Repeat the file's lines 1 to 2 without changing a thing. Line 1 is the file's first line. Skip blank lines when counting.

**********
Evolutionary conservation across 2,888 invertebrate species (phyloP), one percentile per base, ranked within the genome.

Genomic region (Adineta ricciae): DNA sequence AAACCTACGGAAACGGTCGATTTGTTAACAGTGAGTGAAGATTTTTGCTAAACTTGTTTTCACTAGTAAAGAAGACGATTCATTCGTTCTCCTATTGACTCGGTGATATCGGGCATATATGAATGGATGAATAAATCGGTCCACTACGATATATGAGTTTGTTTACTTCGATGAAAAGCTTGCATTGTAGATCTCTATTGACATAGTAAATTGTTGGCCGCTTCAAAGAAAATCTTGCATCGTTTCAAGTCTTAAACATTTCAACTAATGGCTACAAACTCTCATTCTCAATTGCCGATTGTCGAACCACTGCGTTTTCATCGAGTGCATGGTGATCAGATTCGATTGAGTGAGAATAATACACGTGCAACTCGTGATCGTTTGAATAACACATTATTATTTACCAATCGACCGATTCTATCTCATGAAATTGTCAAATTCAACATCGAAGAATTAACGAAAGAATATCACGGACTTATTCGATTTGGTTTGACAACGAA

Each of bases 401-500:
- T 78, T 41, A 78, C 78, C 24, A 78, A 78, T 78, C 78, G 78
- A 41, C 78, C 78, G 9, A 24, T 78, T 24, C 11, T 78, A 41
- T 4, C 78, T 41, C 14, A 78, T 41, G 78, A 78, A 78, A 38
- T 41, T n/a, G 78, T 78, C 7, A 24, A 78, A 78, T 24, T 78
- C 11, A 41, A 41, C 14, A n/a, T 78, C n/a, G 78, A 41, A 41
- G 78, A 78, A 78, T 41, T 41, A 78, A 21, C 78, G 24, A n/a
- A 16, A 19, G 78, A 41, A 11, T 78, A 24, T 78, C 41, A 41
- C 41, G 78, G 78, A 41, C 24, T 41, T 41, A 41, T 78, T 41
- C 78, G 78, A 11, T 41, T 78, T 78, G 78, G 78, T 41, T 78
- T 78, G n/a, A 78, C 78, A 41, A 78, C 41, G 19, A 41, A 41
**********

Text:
Evolutionary conservation across 2,888 invertebrate species (phyloP), one percentile per base, ranked within the genome.

Genomic region (Adineta ricciae): DNA sequence AAACCTACGGAAACGGTCGATTTGTTAACAGTGAGTGAAGATTTTTGCTAAACTTGTTTTCACTAGTAAAGAAGACGATTCATTCGTTCTCCTATTGACTCGGTGATATCGGGCATATATGAATGGATGAATAAATCGGTCCACTACGATATATGAGTTTGTTTACTTCGATGAAAAGCTTGCATTGTAGATCTCTATTGACATAGTAAATTGTTGGCCGCTTCAAAGAAAATCTTGCATCGTTTCAAGTCTTAAACATTTCAACTAATGGCTACAAACTCTCATTCTCAATTGCCGATTGTCGAACCACTGCGTTTTCATCGAGTGCATGGTGATCAGATTCGATTGAGTGAGAATAATACACGTGCAACTCGTGATCGTTTGAATAACACATTATTATTTACCAATCGACCGATTCTATCTCATGAAATTGTCAAATTCAACATCGAAGAATTAACGAAAGAATATCACGGACTTATTCGATTTGGTTTGACAACGAA